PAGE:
Tucked away in a side street near an urban park named Seoul Forest is a tea shop that barely seats 10. Here, you can’t talk. Your phone must be on silent. No shoes allowed.
The rules have one aim. Relax. Just space out.
As South Koreans enter the living-with-corona phase of the pandemic, some are easing back into social life by visiting public spaces where they can be alone and do very little. Nothing is the new something in South Korea as people desperately seek refuge from the pressures of living as functioning adults in a global pandemic in a high-stress and fast-paced society with soaring real estate prices and often-grueling work schedules.
At a Space Out Competition this year, competitors sought to achieve the lowest heart rate possible while sitting in a “healing forest” on the southern island of Jeju.
And the concept is seeping out into a handful of public spaces in South Korea. This month, theaters throughout the country premiered a movie simulating a 40-minute plane ride above and through clouds. Tickets for “Flight,” a project backed by Megabox, a major movie theater company, are just under $6. A tagline reads: “Take a brief rest through the fluffy clouds.”
It’s a sequel to a movie released this spring, “Fire Mung”: 31 minutes of footage of a burning campfire.
Spacing out is known in Korean as “hitting mung,” a slang usage of the word “mung” to describe a state of being totally zoned out. (In this case, “mung” describes a state of blankness.) With the weather change this fall, now popular are the terms “forest mung” and “foliage mung,” meaning spacing out while looking at trees or foliage. There’s “fire mung,” or spacing out while watching logs burn, and “water mung,” being meditative near bodies of water.
放空在韩语中的表达是hitting mung，用mung这个词来形容出神的状态，表示大脑一片空白。入秋变天后，最流行的词语是forest mung（森林放空）和foliage mung（树叶放空），意思是看着树或树叶发呆。类似的还有fire mung（火边放空）和water mung（水边放空）。
Cafes like Green Lab, the shop near Seoul Forest, have been featured in local media reports and have enjoyed a steady stream of visitors throughout the pandemic by offering spaces to heal and “hit mung.” Over tea, customers can read, write poetry, meditate or simply stare out at the trees.
On a recent weekday afternoon, Jung Jae-hwan, 38, took a group of colleagues to the shop. As the head of a skin-care brand, Hyggee, Jung said he had been looking for ways to find peace as he hustles in an intensely competitive business world. He has tried Pilates and yoga but wanted to find a place that would require him to do nothing — and ended up at Green Lab.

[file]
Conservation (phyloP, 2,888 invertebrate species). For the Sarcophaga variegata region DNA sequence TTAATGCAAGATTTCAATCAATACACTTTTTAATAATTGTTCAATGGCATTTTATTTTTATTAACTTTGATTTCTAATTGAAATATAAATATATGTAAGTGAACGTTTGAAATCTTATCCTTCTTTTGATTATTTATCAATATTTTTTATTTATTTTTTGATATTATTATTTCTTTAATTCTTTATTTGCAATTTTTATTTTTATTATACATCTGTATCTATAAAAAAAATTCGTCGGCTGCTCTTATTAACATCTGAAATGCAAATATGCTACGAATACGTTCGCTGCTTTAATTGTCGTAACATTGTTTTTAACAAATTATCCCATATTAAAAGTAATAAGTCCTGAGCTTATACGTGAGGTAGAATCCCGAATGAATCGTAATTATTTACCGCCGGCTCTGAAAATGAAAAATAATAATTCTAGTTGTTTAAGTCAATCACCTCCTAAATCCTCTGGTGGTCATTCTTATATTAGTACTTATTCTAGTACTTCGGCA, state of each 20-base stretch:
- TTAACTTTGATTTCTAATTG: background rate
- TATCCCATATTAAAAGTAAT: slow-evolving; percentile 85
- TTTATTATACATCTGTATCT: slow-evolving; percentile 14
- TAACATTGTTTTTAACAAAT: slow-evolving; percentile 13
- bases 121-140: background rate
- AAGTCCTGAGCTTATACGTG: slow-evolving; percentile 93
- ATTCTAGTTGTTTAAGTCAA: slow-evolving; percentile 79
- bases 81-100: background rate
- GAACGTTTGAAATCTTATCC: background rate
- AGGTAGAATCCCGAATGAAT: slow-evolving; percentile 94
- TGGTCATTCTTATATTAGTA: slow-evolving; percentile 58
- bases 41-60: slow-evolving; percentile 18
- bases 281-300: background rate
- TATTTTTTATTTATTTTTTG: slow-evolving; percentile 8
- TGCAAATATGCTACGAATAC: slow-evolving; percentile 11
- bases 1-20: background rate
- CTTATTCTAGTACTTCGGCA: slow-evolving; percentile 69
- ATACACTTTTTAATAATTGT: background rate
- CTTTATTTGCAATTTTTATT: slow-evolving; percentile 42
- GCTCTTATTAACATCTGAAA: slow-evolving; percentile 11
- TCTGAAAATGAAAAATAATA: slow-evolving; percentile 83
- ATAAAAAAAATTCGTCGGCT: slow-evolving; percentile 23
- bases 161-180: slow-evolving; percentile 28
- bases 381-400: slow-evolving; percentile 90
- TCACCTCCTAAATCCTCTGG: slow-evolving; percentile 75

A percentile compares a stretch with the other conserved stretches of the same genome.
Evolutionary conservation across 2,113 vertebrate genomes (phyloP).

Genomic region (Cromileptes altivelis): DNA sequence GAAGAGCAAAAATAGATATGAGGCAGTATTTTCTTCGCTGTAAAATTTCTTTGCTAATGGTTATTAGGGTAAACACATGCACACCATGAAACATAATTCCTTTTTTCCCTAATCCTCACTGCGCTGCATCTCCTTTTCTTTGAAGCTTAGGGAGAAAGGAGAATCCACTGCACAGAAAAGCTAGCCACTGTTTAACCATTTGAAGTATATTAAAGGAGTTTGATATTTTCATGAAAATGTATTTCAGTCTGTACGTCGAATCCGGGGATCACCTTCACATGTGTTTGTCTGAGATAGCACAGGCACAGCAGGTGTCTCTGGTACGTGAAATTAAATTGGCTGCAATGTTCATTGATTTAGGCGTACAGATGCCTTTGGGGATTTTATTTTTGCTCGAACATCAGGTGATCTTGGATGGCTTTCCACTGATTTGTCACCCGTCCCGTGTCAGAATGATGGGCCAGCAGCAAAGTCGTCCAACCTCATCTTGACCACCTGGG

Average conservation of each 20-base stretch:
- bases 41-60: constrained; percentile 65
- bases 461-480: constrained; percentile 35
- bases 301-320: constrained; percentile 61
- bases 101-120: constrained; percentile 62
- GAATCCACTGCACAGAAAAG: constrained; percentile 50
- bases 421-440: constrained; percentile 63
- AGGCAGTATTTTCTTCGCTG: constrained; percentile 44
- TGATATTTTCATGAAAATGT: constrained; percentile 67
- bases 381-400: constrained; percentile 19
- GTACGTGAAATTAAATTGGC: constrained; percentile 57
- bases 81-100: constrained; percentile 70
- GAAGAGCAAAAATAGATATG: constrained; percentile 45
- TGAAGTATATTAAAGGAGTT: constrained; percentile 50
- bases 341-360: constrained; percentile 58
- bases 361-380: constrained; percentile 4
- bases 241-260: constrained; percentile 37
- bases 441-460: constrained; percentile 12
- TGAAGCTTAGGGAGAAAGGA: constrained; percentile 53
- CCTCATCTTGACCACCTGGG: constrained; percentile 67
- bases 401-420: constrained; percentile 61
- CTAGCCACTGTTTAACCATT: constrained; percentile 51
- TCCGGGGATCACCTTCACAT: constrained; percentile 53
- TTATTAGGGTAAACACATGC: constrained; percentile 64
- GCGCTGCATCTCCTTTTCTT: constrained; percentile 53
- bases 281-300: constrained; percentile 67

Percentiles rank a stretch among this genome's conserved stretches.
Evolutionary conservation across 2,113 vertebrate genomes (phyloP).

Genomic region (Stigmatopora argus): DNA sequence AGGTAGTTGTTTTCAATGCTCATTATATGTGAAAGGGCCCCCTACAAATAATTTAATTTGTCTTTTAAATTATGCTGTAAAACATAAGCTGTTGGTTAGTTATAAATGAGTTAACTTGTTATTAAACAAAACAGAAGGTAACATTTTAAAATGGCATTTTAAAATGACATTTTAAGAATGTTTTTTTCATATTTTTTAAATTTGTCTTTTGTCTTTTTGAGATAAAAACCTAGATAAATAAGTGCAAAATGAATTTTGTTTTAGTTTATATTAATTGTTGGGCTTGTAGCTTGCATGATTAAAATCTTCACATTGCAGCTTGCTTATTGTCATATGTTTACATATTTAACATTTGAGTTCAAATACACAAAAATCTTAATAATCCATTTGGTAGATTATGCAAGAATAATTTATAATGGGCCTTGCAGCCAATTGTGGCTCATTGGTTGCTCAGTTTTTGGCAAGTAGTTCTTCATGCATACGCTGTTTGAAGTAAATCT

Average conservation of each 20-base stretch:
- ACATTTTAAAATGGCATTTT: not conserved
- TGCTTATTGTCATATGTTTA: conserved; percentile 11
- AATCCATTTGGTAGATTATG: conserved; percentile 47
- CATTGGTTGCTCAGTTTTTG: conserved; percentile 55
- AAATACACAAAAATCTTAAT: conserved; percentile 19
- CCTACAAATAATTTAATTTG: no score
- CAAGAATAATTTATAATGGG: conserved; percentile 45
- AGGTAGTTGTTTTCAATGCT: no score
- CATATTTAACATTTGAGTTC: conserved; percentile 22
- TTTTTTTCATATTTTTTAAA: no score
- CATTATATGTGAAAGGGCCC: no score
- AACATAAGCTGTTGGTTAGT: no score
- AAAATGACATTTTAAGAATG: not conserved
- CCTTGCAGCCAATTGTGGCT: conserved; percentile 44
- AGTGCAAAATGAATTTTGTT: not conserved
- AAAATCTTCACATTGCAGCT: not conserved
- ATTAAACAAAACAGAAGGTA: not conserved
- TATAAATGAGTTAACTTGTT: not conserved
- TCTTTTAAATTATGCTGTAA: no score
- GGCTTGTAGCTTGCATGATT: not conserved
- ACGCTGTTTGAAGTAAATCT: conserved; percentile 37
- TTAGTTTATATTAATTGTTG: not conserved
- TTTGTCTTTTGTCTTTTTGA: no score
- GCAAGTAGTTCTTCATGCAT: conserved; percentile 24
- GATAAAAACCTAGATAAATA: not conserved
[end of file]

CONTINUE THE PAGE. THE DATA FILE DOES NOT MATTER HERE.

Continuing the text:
"I wanted to be able to press the stop button and take a moment for myself, but I feel like I constantly have to do something,” he said.
"In this space, the rule is that I must do nothing,” he said. “It made space in my brain. I even read a book, enjoyed the smell of diffusers, looked at flowers, wrote poetry. I started getting new ideas, one by one, and I felt so refreshed.”
One of his colleagues, Ahn Areum, said she had heard of the Space Out Competition but didn’t know places such as Green Lab existed. She was eager to check it out and said she had been looking for ways to cope with her pandemic anxieties and daily stresses.
"I’ve been so tired, and I don’t even have time to space out. After work, I go home, and I have to do housework, and then I barely have 30 minutes to an hour before I need to sleep. I spend that time on my phone. So with a space like this, I can actually focus on taking a break,” said Ahn, 32.
Similar spaces have opened in other parts of the country.
At a Jeju cafe named Goyose, the upstairs area is designated by reservation for people to spend time alone. The cafe provides stationery so that you can write letters to yourself over coffee and dessert.
On Ganghwa Island, off South Korea’s west coast, a cafe named Mung Hit also offers no-activity relaxation areas. In one section is a single chair facing a mirror for anyone who wants to sit and stare. There are nooks for meditating, reading, sitting by a pond or the garden, or enjoying mountain views. No pets or children are allowed.
Ta Jung Kim, 32, found the cafe online and recently visited it to get away from the city. There were other visitors, but she found enough nooks to be alone with minimum contact with others and to clear her head.
"As I sat there, secluded and relaxed, taking in the view and drinking coffee, I couldn’t help but space out,” she said. “I felt so comforted, and I felt like my heart opened up. The busy thoughts in my head disappeared, and I came back with a more positive outlook.”